New York

Conrad Ventur, barbara 2, 2020, digital C-print, 30 × 20".

Conrad Ventur, barbara 2, 2020, digital C-print, 30 × 20".

Conrad Ventur

PARTICIPANT INC

“This is a tough town. And if you’re not standing on something solid, you’re gonna get pushed over.” Thus spake the photographer and filmmaker Conrad Ventur on his decision to become a gardener in The Internship, 2018–19, a forty-four-minute video that was the fulcrum of his show, “A Green New Deal,” at Participant Inc. After fifteen years of being on what he calls “the artist roller coaster . . . lots of money and then no money, and then more no money. And then more more no money”—and working as an archivist and editor to support his artmaking—Ventur began taking night classes in horticulture at the Brooklyn Bot-anic Garden. He went on to land an internship in the Bronx at Wave Hill, a grand, twenty-eight-acre estate that was converted to a public garden in the mid-1960s. The video, edited by the artist Ying Liu, was recorded on a pair of eyeglasses equipped with an HD camera eye. Ventur takes us through a POV journey, grabbing a deli coffee, enjoying a slice of thickly frosted chocolate cake, and acquainting himself with new colleagues as he sweeps leaves and climbs ladders. He also talks about various friends who have passed away. “A lot has happened in ten years,” Ventur explains in an even-keeled tone that’s maintained throughout the piece. “I’ve had a couple of relationships, and people in my life have died.”

“She was buried in a basket,” he goes on to say of his mentor, the late Carolee Schneemann, while gently nudging a lifeless goldfish in a pond, which eventually gets laid to rest in a bed of roses. “You don’t fill the body with formaldehyde or prepare it in a way that would prevent it from decomposing. So the body and the basket decompose together and become part of the earth.” He recalls visiting the artist’s home in upstate New York, where her beloved cat still roams freely, after her death last March. A sprawling patch of mugwort had taken over the entrance to the house. When Ventur pulled some of the weeds out, he said, it was like yanking Schneemann’s hair out of the ground.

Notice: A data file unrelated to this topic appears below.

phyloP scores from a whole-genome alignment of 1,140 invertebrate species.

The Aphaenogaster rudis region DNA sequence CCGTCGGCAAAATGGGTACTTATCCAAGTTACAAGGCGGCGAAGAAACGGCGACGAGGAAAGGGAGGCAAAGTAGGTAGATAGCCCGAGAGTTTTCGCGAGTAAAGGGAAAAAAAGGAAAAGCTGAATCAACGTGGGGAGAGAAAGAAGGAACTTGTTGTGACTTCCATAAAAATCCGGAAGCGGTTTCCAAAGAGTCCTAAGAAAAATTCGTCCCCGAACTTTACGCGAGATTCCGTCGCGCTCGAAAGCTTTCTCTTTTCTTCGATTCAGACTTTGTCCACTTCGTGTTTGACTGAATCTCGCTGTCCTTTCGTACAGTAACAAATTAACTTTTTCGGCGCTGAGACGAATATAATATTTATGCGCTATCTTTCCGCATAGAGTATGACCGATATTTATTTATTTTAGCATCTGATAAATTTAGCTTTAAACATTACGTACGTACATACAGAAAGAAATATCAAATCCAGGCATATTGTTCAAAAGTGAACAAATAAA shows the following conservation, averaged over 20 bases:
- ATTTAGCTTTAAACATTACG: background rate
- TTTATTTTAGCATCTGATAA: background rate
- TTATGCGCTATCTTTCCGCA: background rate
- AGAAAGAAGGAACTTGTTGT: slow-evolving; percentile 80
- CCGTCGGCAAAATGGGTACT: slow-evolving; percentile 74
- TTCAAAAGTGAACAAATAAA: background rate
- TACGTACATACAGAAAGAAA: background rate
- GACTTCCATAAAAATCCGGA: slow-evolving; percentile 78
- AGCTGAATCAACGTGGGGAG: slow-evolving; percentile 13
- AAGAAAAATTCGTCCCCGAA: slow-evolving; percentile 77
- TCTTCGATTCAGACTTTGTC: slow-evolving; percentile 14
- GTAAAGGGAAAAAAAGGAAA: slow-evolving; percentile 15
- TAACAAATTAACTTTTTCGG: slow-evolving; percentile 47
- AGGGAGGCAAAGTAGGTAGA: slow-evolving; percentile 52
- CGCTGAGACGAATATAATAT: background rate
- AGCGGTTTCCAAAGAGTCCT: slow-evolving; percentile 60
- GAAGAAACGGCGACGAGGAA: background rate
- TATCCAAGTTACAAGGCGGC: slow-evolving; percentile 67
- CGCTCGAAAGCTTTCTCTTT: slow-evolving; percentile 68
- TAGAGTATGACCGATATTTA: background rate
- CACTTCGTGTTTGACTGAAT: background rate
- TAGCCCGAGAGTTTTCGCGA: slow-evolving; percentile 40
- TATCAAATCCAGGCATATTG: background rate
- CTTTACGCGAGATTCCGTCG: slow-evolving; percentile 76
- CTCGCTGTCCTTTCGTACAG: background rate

In another scene, Ventur is burying a little brown bird that looks like it could startle at any moment, fluff its feathers, and hop away. He sniffles and thinks back to another friend, the drag performer and Warhol superstar Mario Montez, with whom Ventur had collaborated on restaging scenes from the Pop artist’s early Screen Tests. (Montez died in 2013, just a month before the pair’s work was to be exhibited.) He also twirls around with the filmmaker Barbara Hammer in the churchyard of Saint Luke in the Fields, in Manhattan’s Greenwich Village, shortly before her death from ovarian cancer in 2019. Her smile is radiant. “At the center of the garden,” Ventur remembers, “there’s a sick tree. . . . I think we both knew that Barbara was a bit like that tree.” In the gallery hung a pair of double portraits: one of Hammer in a red Patagonia jacket, leaning back into a bush (barbara 1 and 2, both 2020); and another of Ventur, sporting a Canadian tuxedo, with a pair of clippers at his hip and a watering can behind him (garden gnome 1 and 2, both 2020). Elsewhere was carolee (before and after), 2020, a collage that includes pictures of Schneemann’s home, and lia 1 and 2 (both 2020), photographs of Participant’s proprietor, Lia Gangitano, walking toward a greenhouse under construction. The nursery depicted in the work had been installed at the gallery’s heart and was filled with vegetation borrowed from Ventur’s friends. Plants make us “more generous and more desirous of connections with others,” according to research by the National Recreation and Park Association. The NRPA also finds that greenery helps build “stronger neighborhood social ties and [a] greater sense of community,” along with “more mutual trust and [a] willingness to help others.” Plants have evolved as members of vast social networks and are indeed communal entities, like us. Ventur revealed his roots in this show, nodding to the relational and immaterial qualities of art, which can grow well beyond the confines of the gallery and bind you to the rest of the world. After leaving the exhibition, I went home and looked into classes at the city’s botanical gardens, in search of solid ground.